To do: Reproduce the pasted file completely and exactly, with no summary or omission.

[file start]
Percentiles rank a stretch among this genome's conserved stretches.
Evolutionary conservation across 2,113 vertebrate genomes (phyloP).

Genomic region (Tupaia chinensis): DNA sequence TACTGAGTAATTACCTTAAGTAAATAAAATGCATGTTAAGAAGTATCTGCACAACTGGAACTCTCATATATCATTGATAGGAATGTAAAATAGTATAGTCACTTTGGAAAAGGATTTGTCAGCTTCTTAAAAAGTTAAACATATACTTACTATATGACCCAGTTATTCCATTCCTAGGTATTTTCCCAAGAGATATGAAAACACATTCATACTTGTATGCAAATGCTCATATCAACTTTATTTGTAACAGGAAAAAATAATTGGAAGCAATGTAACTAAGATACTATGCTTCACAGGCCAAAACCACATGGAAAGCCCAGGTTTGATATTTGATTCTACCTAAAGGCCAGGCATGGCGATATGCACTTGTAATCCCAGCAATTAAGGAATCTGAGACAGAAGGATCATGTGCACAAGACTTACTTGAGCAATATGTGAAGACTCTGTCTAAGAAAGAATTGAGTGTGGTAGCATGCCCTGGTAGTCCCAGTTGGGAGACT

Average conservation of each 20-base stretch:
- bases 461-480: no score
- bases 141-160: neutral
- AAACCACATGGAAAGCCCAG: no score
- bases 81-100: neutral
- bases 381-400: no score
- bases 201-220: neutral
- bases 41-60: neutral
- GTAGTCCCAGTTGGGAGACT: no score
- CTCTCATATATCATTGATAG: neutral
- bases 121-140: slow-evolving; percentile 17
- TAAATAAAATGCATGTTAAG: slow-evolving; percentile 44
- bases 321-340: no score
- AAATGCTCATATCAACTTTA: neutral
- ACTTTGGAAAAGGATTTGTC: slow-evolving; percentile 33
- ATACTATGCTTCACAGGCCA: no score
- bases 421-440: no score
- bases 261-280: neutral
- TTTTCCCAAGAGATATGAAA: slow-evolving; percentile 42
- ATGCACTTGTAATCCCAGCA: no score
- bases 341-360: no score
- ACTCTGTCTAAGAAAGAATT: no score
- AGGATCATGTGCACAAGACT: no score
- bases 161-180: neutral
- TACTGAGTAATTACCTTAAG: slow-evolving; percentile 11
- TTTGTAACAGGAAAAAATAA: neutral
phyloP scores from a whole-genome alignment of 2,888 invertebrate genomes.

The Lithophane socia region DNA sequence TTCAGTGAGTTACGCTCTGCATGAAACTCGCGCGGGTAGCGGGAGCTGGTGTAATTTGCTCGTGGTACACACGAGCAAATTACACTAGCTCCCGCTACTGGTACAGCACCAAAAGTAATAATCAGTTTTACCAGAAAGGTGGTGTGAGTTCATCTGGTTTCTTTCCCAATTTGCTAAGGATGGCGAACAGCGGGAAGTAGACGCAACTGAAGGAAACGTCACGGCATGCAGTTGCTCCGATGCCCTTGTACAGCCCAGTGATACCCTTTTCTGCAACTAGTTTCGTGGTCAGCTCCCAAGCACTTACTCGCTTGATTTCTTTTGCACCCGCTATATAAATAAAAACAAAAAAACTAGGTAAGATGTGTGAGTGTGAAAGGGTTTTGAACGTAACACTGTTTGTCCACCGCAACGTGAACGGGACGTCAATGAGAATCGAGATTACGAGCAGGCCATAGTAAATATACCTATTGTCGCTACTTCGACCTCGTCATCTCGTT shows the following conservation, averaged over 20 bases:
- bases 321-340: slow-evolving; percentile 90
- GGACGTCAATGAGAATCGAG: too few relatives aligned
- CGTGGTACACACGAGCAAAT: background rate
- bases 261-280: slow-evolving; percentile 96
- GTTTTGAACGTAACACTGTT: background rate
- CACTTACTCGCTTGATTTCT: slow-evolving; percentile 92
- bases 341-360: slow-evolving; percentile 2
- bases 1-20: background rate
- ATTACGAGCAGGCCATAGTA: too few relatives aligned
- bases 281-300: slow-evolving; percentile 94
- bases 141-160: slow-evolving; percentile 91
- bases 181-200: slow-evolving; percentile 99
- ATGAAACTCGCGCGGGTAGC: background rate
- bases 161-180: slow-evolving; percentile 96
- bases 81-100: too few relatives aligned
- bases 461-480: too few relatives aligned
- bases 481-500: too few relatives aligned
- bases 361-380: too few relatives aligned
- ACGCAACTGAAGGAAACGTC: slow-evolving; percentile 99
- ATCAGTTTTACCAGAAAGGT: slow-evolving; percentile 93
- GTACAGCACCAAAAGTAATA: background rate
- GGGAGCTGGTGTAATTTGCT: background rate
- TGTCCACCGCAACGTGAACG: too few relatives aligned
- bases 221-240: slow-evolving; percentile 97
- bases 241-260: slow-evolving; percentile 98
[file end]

Percentiles rank a stretch among this genome's conserved stretches.
Evolutionary conservation across 2,113 vertebrate genomes (phyloP).

Genomic region (Tupaia chinensis): DNA sequence TACTGAGTAATTACCTTAAGTAAATAAAATGCATGTTAAGAAGTATCTGCACAACTGGAACTCTCATATATCATTGATAGGAATGTAAAATAGTATAGTCACTTTGGAAAAGGATTTGTCAGCTTCTTAAAAAGTTAAACATATACTTACTATATGACCCAGTTATTCCATTCCTAGGTATTTTCCCAAGAGATATGAAAACACATTCATACTTGTATGCAAATGCTCATATCAACTTTATTTGTAACAGGAAAAAATAATTGGAAGCAATGTAACTAAGATACTATGCTTCACAGGCCAAAACCACATGGAAAGCCCAGGTTTGATATTTGATTCTACCTAAAGGCCAGGCATGGCGATATGCACTTGTAATCCCAGCAATTAAGGAATCTGAGACAGAAGGATCATGTGCACAAGACTTACTTGAGCAATATGTGAAGACTCTGTCTAAGAAAGAATTGAGTGTGGTAGCATGCCCTGGTAGTCCCAGTTGGGAGACT

Average conservation of each 20-base stretch:
- bases 461-480: no score
- bases 141-160: neutral
- AAACCACATGGAAAGCCCAG: no score
- bases 81-100: neutral
- bases 381-400: no score
- bases 201-220: neutral
- bases 41-60: neutral
- GTAGTCCCAGTTGGGAGACT: no score
- CTCTCATATATCATTGATAG: neutral
- bases 121-140: slow-evolving; percentile 17
- TAAATAAAATGCATGTTAAG: slow-evolving; percentile 44
- bases 321-340: no score
- AAATGCTCATATCAACTTTA: neutral
- ACTTTGGAAAAGGATTTGTC: slow-evolving; percentile 33
- ATACTATGCTTCACAGGCCA: no score
- bases 421-440: no score
- bases 261-280: neutral
- TTTTCCCAAGAGATATGAAA: slow-evolving; percentile 42
- ATGCACTTGTAATCCCAGCA: no score
- bases 341-360: no score
- ACTCTGTCTAAGAAAGAATT: no score
- AGGATCATGTGCACAAGACT: no score
- bases 161-180: neutral
- TACTGAGTAATTACCTTAAG: slow-evolving; percentile 11
- TTTGTAACAGGAAAAAATAA: neutral
phyloP scores from a whole-genome alignment of 2,888 invertebrate genomes.

The Lithophane socia region DNA sequence TTCAGTGAGTTACGCTCTGCATGAAACTCGCGCGGGTAGCGGGAGCTGGTGTAATTTGCTCGTGGTACACACGAGCAAATTACACTAGCTCCCGCTACTGGTACAGCACCAAAAGTAATAATCAGTTTTACCAGAAAGGTGGTGTGAGTTCATCTGGTTTCTTTCCCAATTTGCTAAGGATGGCGAACAGCGGGAAGTAGACGCAACTGAAGGAAACGTCACGGCATGCAGTTGCTCCGATGCCCTTGTACAGCCCAGTGATACCCTTTTCTGCAACTAGTTTCGTGGTCAGCTCCCAAGCACTTACTCGCTTGATTTCTTTTGCACCCGCTATATAAATAAAAACAAAAAAACTAGGTAAGATGTGTGAGTGTGAAAGGGTTTTGAACGTAACACTGTTTGTCCACCGCAACGTGAACGGGACGTCAATGAGAATCGAGATTACGAGCAGGCCATAGTAAATATACCTATTGTCGCTACTTCGACCTCGTCATCTCGTT shows the following conservation, averaged over 20 bases:
- bases 321-340: slow-evolving; percentile 90
- GGACGTCAATGAGAATCGAG: too few relatives aligned
- CGTGGTACACACGAGCAAAT: background rate
- bases 261-280: slow-evolving; percentile 96
- GTTTTGAACGTAACACTGTT: background rate
- CACTTACTCGCTTGATTTCT: slow-evolving; percentile 92
- bases 341-360: slow-evolving; percentile 2
- bases 1-20: background rate
- ATTACGAGCAGGCCATAGTA: too few relatives aligned
- bases 281-300: slow-evolving; percentile 94
- bases 141-160: slow-evolving; percentile 91
- bases 181-200: slow-evolving; percentile 99
- ATGAAACTCGCGCGGGTAGC: background rate
- bases 161-180: slow-evolving; percentile 96
- bases 81-100: too few relatives aligned
- bases 461-480: too few relatives aligned
- bases 481-500: too few relatives aligned
- bases 361-380: too few relatives aligned
- ACGCAACTGAAGGAAACGTC: slow-evolving; percentile 99
- ATCAGTTTTACCAGAAAGGT: slow-evolving; percentile 93
- GTACAGCACCAAAAGTAATA: background rate
- GGGAGCTGGTGTAATTTGCT: background rate
- TGTCCACCGCAACGTGAACG: too few relatives aligned
- bases 221-240: slow-evolving; percentile 97
- bases 241-260: slow-evolving; percentile 98